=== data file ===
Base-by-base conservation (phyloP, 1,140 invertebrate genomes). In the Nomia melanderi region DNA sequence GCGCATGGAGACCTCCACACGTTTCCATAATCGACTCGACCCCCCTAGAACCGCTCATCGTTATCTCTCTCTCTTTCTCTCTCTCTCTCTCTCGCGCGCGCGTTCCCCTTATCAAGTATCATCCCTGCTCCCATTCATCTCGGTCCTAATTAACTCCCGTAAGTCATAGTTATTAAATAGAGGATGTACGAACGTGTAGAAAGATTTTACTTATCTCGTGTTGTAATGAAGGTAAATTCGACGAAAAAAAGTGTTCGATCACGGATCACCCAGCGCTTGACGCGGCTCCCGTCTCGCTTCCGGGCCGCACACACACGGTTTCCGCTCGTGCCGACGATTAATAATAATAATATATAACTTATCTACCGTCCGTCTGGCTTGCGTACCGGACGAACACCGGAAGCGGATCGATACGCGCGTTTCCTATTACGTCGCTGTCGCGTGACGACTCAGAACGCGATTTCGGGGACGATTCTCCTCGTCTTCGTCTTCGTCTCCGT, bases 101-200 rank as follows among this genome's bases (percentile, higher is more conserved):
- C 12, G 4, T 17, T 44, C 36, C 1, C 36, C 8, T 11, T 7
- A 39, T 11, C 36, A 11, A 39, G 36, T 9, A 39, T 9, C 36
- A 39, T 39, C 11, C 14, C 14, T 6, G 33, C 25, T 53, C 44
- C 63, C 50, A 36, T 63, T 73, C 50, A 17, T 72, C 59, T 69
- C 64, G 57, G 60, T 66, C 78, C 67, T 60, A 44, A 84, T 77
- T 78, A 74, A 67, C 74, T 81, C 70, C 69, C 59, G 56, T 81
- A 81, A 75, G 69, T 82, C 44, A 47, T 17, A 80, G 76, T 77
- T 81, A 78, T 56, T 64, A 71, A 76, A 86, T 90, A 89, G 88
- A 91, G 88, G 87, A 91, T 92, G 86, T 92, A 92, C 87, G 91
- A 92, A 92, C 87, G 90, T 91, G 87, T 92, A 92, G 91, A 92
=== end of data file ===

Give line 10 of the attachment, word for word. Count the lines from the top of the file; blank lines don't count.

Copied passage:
- A 91, G 88, G 87, A 91, T 92, G 86, T 92, A 92, C 87, G 91